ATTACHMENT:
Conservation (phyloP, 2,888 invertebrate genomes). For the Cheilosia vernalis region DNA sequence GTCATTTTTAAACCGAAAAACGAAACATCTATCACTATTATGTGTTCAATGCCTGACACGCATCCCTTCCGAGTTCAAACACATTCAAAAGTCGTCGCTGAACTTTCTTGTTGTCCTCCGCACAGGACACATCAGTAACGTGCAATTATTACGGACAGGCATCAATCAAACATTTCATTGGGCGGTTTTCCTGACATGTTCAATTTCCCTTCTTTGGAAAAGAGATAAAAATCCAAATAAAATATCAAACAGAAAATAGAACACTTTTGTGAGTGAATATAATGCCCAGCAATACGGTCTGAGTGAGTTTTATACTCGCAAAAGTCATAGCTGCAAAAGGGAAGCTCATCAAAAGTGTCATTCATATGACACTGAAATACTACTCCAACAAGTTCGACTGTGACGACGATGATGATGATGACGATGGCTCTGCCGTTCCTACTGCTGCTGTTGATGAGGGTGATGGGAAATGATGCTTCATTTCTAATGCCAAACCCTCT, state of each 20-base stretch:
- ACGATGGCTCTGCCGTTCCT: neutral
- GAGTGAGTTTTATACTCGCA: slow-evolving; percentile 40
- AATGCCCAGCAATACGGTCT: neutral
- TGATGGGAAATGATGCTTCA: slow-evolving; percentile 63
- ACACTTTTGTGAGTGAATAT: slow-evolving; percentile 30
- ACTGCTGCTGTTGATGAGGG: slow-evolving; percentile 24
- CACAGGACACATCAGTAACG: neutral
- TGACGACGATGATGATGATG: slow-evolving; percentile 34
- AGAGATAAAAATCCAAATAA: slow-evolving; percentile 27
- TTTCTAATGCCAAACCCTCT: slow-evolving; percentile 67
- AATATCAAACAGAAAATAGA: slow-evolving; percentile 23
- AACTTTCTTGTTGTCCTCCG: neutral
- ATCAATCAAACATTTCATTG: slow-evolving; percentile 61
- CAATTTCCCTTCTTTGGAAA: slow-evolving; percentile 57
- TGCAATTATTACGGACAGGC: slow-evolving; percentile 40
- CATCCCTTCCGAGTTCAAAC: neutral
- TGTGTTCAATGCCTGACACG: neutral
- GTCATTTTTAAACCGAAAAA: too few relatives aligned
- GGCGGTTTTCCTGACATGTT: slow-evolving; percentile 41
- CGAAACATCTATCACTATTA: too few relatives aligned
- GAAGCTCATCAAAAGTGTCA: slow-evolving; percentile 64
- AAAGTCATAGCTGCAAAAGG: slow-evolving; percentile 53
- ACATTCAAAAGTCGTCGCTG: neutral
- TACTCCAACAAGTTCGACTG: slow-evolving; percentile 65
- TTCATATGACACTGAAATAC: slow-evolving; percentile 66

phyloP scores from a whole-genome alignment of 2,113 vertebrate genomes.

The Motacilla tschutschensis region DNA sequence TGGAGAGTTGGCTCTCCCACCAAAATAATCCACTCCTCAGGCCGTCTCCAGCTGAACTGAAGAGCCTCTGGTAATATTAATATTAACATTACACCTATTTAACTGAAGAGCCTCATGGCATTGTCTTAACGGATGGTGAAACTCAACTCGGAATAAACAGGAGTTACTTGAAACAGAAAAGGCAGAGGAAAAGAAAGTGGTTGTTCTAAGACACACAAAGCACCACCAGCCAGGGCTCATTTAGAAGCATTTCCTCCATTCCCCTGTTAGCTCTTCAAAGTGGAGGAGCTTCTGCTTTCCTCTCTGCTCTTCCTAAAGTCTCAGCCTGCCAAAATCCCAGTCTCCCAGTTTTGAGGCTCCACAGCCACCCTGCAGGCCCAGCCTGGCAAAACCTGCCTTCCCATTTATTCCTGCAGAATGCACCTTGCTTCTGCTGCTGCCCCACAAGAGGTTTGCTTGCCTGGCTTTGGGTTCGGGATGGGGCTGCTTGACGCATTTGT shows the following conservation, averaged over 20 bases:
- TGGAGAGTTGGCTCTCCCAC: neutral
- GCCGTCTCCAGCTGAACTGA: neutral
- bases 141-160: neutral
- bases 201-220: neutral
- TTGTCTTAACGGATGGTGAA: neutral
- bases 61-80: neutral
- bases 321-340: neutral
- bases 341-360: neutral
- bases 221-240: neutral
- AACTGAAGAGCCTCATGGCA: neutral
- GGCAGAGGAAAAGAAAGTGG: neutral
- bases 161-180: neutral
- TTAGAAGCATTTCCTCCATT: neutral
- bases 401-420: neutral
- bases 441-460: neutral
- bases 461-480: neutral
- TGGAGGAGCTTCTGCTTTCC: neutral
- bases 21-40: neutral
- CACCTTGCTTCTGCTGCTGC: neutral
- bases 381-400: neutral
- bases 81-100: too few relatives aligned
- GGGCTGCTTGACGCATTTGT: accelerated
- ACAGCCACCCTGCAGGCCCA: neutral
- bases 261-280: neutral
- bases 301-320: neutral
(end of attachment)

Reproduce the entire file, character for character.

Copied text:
Conservation (phyloP, 2,888 invertebrate genomes). For the Cheilosia vernalis region DNA sequence GTCATTTTTAAACCGAAAAACGAAACATCTATCACTATTATGTGTTCAATGCCTGACACGCATCCCTTCCGAGTTCAAACACATTCAAAAGTCGTCGCTGAACTTTCTTGTTGTCCTCCGCACAGGACACATCAGTAACGTGCAATTATTACGGACAGGCATCAATCAAACATTTCATTGGGCGGTTTTCCTGACATGTTCAATTTCCCTTCTTTGGAAAAGAGATAAAAATCCAAATAAAATATCAAACAGAAAATAGAACACTTTTGTGAGTGAATATAATGCCCAGCAATACGGTCTGAGTGAGTTTTATACTCGCAAAAGTCATAGCTGCAAAAGGGAAGCTCATCAAAAGTGTCATTCATATGACACTGAAATACTACTCCAACAAGTTCGACTGTGACGACGATGATGATGATGACGATGGCTCTGCCGTTCCTACTGCTGCTGTTGATGAGGGTGATGGGAAATGATGCTTCATTTCTAATGCCAAACCCTCT, state of each 20-base stretch:
- ACGATGGCTCTGCCGTTCCT: neutral
- GAGTGAGTTTTATACTCGCA: slow-evolving; percentile 40
- AATGCCCAGCAATACGGTCT: neutral
- TGATGGGAAATGATGCTTCA: slow-evolving; percentile 63
- ACACTTTTGTGAGTGAATAT: slow-evolving; percentile 30
- ACTGCTGCTGTTGATGAGGG: slow-evolving; percentile 24
- CACAGGACACATCAGTAACG: neutral
- TGACGACGATGATGATGATG: slow-evolving; percentile 34
- AGAGATAAAAATCCAAATAA: slow-evolving; percentile 27
- TTTCTAATGCCAAACCCTCT: slow-evolving; percentile 67
- AATATCAAACAGAAAATAGA: slow-evolving; percentile 23
- AACTTTCTTGTTGTCCTCCG: neutral
- ATCAATCAAACATTTCATTG: slow-evolving; percentile 61
- CAATTTCCCTTCTTTGGAAA: slow-evolving; percentile 57
- TGCAATTATTACGGACAGGC: slow-evolving; percentile 40
- CATCCCTTCCGAGTTCAAAC: neutral
- TGTGTTCAATGCCTGACACG: neutral
- GTCATTTTTAAACCGAAAAA: too few relatives aligned
- GGCGGTTTTCCTGACATGTT: slow-evolving; percentile 41
- CGAAACATCTATCACTATTA: too few relatives aligned
- GAAGCTCATCAAAAGTGTCA: slow-evolving; percentile 64
- AAAGTCATAGCTGCAAAAGG: slow-evolving; percentile 53
- ACATTCAAAAGTCGTCGCTG: neutral
- TACTCCAACAAGTTCGACTG: slow-evolving; percentile 65
- TTCATATGACACTGAAATAC: slow-evolving; percentile 66

phyloP scores from a whole-genome alignment of 2,113 vertebrate genomes.

The Motacilla tschutschensis region DNA sequence TGGAGAGTTGGCTCTCCCACCAAAATAATCCACTCCTCAGGCCGTCTCCAGCTGAACTGAAGAGCCTCTGGTAATATTAATATTAACATTACACCTATTTAACTGAAGAGCCTCATGGCATTGTCTTAACGGATGGTGAAACTCAACTCGGAATAAACAGGAGTTACTTGAAACAGAAAAGGCAGAGGAAAAGAAAGTGGTTGTTCTAAGACACACAAAGCACCACCAGCCAGGGCTCATTTAGAAGCATTTCCTCCATTCCCCTGTTAGCTCTTCAAAGTGGAGGAGCTTCTGCTTTCCTCTCTGCTCTTCCTAAAGTCTCAGCCTGCCAAAATCCCAGTCTCCCAGTTTTGAGGCTCCACAGCCACCCTGCAGGCCCAGCCTGGCAAAACCTGCCTTCCCATTTATTCCTGCAGAATGCACCTTGCTTCTGCTGCTGCCCCACAAGAGGTTTGCTTGCCTGGCTTTGGGTTCGGGATGGGGCTGCTTGACGCATTTGT shows the following conservation, averaged over 20 bases:
- TGGAGAGTTGGCTCTCCCAC: neutral
- GCCGTCTCCAGCTGAACTGA: neutral
- bases 141-160: neutral
- bases 201-220: neutral
- TTGTCTTAACGGATGGTGAA: neutral
- bases 61-80: neutral
- bases 321-340: neutral
- bases 341-360: neutral
- bases 221-240: neutral
- AACTGAAGAGCCTCATGGCA: neutral
- GGCAGAGGAAAAGAAAGTGG: neutral
- bases 161-180: neutral
- TTAGAAGCATTTCCTCCATT: neutral
- bases 401-420: neutral
- bases 441-460: neutral
- bases 461-480: neutral
- TGGAGGAGCTTCTGCTTTCC: neutral
- bases 21-40: neutral
- CACCTTGCTTCTGCTGCTGC: neutral
- bases 381-400: neutral
- bases 81-100: too few relatives aligned
- GGGCTGCTTGACGCATTTGT: accelerated
- ACAGCCACCCTGCAGGCCCA: neutral
- bases 261-280: neutral
- bases 301-320: neutral